The cows, which were a part of ancient history, as were the birds, have not been so fortunate. Although a newspaper clamour in defence of the cows was raised, the few remaining were finally banished in 1905, when the alterations in the Mall were made. These survivals standing by the dusty stalls could scarcely be called picturesque; and although interest undoubtedly was attached to them as venerable survivals of an old custom, they hardly suggested the rural simplicity of the days when cows were really pastured in the Park. For over two centuries grazing was let to the milk-women who sold milk at the end of the Park, near Whitehall. They paid half-a-crown a week, and after 1772 three shillings a week, for the right to feed cattle in the Park. A Frenchman, describing St James's at that time, is astonished at its rural aspect. "In that part nearest Westminster nature appears in all its rustic simplicity; it is a meadow, regularly intersected and watered by canals, and with willows and poplars, without any regard to order. On this side, as well as on that towards St. James's Palace, the grass plots are covered with cows and deer, where they graze or chew the cud, some standing, some lying down upon the grass.... Agreeably to this rural simplicity, most of these cows are driven, about noon and evening, to the gate which leads from the Park to the quarter of Whitehall. Tied to posts at the extremity of the grass plots, they swill passengers with their milk, which, being drawn from their udders on the spot, is served, with all cleanliness peculiar to the English, in little mugs at the rate of a penny a mug." The combination of the gay crowd in hooped petticoats, brilliant coats, and powdered wigs, with the peaceful, green meadows and the browsing deer and cows, forms an attractive picture.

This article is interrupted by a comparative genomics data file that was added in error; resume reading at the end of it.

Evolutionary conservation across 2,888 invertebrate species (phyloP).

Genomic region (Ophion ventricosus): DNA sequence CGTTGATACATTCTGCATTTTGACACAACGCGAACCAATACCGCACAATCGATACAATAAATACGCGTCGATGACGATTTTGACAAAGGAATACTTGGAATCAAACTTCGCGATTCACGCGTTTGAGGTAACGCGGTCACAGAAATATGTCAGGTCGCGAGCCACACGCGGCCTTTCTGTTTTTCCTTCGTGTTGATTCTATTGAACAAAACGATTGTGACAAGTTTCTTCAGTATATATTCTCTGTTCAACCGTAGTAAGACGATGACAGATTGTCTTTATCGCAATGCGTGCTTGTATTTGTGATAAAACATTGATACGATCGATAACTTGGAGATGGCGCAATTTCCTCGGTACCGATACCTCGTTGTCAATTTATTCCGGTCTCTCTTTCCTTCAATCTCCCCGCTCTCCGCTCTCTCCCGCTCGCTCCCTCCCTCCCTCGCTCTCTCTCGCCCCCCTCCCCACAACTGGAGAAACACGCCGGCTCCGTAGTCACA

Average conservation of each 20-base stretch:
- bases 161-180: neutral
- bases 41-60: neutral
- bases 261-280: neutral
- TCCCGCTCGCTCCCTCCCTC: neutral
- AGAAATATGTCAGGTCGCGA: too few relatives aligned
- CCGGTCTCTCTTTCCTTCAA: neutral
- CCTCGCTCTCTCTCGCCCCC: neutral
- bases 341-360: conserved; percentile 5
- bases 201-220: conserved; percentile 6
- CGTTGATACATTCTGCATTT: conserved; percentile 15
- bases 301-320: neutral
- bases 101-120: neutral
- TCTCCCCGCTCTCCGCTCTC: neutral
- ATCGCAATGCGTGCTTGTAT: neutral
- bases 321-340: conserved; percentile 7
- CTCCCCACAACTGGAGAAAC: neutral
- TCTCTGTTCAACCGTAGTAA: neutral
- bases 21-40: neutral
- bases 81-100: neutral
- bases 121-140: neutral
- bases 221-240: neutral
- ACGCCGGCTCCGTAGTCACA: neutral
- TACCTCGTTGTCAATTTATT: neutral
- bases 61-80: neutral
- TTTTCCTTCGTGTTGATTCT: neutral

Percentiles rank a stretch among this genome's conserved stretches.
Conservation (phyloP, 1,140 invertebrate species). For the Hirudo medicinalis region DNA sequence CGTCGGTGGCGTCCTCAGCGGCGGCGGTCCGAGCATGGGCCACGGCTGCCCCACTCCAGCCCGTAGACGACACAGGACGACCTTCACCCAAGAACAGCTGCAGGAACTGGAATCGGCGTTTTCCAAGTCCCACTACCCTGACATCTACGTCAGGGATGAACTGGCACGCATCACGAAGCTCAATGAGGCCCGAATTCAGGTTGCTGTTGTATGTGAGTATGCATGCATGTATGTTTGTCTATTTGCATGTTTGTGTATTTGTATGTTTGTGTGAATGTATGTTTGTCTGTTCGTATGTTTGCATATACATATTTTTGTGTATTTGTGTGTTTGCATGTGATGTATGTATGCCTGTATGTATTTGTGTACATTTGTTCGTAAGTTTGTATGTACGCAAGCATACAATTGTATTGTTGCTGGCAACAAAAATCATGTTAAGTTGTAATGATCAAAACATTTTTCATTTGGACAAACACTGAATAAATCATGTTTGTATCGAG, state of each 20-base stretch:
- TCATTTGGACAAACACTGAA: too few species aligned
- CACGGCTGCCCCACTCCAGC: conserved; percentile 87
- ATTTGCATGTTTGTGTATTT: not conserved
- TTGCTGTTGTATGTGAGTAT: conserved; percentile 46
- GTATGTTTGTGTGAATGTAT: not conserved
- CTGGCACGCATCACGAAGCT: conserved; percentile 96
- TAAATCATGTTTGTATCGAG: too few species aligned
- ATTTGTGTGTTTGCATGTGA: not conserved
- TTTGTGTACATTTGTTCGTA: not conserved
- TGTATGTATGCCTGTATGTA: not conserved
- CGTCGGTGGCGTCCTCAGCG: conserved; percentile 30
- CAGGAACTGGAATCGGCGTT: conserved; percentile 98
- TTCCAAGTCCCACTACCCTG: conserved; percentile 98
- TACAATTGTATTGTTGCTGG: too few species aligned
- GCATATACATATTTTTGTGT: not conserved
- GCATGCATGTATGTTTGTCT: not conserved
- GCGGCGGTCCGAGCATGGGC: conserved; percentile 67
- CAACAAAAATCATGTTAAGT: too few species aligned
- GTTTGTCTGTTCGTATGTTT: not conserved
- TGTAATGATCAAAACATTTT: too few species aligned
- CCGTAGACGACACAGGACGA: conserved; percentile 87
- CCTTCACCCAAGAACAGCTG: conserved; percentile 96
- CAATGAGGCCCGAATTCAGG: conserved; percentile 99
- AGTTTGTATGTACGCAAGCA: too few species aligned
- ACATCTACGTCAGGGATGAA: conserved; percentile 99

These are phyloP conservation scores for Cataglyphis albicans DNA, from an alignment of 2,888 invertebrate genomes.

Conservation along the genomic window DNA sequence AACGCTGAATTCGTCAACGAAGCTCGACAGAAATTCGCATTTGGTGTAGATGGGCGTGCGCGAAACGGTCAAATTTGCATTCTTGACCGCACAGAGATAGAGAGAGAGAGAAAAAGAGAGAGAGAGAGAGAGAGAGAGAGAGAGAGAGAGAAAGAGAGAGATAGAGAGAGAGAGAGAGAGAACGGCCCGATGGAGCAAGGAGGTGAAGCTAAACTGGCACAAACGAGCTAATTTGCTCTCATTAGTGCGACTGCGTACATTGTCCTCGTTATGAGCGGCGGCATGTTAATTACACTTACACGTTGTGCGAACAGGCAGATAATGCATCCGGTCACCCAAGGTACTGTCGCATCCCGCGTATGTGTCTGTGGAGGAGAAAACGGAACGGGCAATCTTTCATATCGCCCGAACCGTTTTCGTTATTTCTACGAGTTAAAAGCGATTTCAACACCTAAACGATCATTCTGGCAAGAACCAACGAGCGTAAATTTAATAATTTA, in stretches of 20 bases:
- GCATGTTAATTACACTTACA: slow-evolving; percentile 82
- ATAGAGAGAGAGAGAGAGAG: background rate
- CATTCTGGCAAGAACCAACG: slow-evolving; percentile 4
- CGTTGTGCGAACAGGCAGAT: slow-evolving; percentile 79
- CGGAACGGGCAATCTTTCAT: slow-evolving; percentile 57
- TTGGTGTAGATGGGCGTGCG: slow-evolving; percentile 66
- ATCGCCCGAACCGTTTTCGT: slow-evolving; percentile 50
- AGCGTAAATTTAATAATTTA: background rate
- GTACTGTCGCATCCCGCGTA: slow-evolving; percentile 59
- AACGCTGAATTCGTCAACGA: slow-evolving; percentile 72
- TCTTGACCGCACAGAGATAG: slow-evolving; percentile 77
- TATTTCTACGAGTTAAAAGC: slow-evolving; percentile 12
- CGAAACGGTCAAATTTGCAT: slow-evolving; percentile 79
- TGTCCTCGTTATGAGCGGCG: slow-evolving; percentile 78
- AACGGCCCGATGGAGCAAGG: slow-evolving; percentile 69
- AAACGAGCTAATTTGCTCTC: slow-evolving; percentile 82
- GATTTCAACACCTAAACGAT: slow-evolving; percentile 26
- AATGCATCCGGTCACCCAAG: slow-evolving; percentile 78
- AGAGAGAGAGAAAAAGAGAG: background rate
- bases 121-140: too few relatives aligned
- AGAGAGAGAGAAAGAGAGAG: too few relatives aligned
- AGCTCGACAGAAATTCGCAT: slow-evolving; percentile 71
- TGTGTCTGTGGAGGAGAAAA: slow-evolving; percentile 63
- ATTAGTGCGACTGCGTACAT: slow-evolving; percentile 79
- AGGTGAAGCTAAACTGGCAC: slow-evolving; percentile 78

All this had changed long before the final departure of the cattle, when the last old woman was pensioned off, and the sheds carted away. A use was found for the fragments of the concrete foundations of the last milkmaid's stall. They were made into a sort of rockery, on which Alpine plants grow well, to support the bank at the entrance to the new frame-grounds at Hyde Park.